New phonotactic constraints learned implicitly by producing syllable strings generalize to the production of new syllables

Jill A. Warker, Gary S. Dell

Research output: Contribution to journalArticlepeer-review


Novel phonotactic constraints can be acquired by hearing or speaking syllables that follow a novel constraint. When learned from hearing syllables, these newly learned constraints generalize to syllables that were not experienced during training. However, generalization of phonotactic learning to novel syllables has never been persuasively demonstrated in production. The typical production experiment examines phonotactic learning through speech errors. After participants repeat syllable sequences embedded with a novel phonotactic constraint, such as/f/appearing only in onset position, their speech errors come to adhere to the novel constraint. For example, when participants mistakenly move an/f/to another syllable, it overwhelmingly moves to an onset rather than a coda position. We assessed whether constraints learned and measured in this manner generalize to unexperienced syllables and, at the same time, whether the slips tend to create previously experienced syllables (a syllable priming effect). We found evidence of generalization but not of syllable priming in participants' speech errors. The effect of phonotactic learning was as powerfully expressed during the production of unexperienced as experienced syllables. A connectionist model simulated the experimental results using a single learning mechanism and successfully reproduced the constraint learning, generalization, and lack of priming.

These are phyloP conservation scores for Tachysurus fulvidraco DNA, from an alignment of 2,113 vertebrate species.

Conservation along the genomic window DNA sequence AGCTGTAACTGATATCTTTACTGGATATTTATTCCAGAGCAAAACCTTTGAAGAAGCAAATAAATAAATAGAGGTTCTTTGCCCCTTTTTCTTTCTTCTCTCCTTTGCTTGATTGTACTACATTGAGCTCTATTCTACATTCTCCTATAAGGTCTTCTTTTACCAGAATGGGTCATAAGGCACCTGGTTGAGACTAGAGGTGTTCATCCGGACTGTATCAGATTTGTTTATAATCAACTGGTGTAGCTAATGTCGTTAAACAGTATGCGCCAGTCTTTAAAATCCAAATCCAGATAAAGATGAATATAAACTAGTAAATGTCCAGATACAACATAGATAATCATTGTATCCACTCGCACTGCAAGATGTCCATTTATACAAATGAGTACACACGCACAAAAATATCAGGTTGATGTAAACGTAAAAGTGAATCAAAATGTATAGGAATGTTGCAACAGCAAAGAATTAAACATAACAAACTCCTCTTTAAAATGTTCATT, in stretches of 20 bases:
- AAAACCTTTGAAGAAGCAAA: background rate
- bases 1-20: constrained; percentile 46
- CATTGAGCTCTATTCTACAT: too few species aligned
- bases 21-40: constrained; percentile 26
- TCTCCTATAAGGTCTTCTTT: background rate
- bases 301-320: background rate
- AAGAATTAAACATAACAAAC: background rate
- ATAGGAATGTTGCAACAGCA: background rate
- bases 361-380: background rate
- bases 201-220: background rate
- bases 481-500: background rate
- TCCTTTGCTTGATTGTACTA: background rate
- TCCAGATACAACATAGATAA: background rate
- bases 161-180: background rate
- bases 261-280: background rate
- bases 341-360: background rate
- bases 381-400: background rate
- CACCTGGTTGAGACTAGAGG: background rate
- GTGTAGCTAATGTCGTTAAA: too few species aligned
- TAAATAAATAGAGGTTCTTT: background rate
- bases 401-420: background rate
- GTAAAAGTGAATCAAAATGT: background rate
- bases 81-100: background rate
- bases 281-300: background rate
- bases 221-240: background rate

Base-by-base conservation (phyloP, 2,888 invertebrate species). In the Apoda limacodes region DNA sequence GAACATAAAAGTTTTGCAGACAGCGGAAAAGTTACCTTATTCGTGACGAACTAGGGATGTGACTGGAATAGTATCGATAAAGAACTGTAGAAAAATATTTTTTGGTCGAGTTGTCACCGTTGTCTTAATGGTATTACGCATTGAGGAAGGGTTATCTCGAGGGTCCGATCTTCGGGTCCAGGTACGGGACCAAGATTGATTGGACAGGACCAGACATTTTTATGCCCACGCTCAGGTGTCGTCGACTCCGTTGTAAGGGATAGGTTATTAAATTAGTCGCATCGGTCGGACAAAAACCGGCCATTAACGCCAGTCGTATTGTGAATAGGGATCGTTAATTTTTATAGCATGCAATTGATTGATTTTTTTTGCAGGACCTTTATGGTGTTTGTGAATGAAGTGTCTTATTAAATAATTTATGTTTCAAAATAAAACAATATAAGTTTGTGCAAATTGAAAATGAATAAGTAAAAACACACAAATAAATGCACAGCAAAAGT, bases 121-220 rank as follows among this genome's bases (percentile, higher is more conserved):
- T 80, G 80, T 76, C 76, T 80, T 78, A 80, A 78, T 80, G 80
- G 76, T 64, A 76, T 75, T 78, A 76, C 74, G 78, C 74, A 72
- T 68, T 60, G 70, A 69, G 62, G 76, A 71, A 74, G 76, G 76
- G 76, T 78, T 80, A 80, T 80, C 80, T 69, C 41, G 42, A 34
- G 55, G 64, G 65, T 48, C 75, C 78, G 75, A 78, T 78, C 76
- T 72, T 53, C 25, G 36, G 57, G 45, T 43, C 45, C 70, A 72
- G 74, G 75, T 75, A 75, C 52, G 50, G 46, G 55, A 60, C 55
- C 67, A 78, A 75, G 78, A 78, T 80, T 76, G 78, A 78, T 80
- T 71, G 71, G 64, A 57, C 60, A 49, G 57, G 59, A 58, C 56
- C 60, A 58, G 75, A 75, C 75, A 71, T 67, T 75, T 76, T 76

Original languageEnglish (US)
Pages (from-to)1902-1910
Number of pages9
JournalJournal of Experimental Psychology: Learning Memory and Cognition
Issue number6
StatePublished - 2015


  • Generalization
  • Language production
  • Phonotactic learning
  • Speech errors

ASJC Scopus subject areas

  • Experimental and Cognitive Psychology
  • Language and Linguistics
  • Linguistics and Language


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